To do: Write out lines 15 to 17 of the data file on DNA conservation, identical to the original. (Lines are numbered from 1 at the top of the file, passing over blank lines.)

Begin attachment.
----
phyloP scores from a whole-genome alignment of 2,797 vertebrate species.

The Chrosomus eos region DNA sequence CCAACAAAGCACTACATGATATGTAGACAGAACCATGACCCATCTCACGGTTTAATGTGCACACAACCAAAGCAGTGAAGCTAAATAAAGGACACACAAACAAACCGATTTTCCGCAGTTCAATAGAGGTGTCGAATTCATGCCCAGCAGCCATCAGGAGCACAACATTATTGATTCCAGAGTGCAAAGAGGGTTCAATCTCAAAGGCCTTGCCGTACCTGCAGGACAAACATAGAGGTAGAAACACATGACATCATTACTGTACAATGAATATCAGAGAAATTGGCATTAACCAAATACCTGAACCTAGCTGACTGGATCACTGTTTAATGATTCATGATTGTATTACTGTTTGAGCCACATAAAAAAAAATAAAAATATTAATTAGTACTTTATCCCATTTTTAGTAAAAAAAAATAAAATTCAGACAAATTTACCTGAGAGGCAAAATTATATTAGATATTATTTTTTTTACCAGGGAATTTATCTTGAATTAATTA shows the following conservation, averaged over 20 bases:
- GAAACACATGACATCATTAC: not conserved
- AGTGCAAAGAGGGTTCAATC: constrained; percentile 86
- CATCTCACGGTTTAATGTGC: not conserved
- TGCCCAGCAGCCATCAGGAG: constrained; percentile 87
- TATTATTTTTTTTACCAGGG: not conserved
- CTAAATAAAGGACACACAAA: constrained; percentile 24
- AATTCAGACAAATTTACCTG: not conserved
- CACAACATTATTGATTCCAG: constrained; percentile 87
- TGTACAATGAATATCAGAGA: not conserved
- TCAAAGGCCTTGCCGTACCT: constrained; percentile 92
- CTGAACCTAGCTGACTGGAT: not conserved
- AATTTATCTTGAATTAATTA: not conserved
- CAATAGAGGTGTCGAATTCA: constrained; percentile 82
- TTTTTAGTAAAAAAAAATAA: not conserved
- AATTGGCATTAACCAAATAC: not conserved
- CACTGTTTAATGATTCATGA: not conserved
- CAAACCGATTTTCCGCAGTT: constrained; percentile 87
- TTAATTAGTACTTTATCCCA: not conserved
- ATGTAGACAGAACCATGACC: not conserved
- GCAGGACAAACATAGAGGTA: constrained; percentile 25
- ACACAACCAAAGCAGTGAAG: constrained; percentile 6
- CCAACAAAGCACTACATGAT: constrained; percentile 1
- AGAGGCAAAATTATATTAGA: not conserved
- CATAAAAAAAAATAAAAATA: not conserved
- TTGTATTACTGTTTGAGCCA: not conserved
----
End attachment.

- CAATAGAGGTGTCGAATTCA: constrained; percentile 82
- TTTTTAGTAAAAAAAAATAA: not conserved
- AATTGGCATTAACCAAATAC: not conserved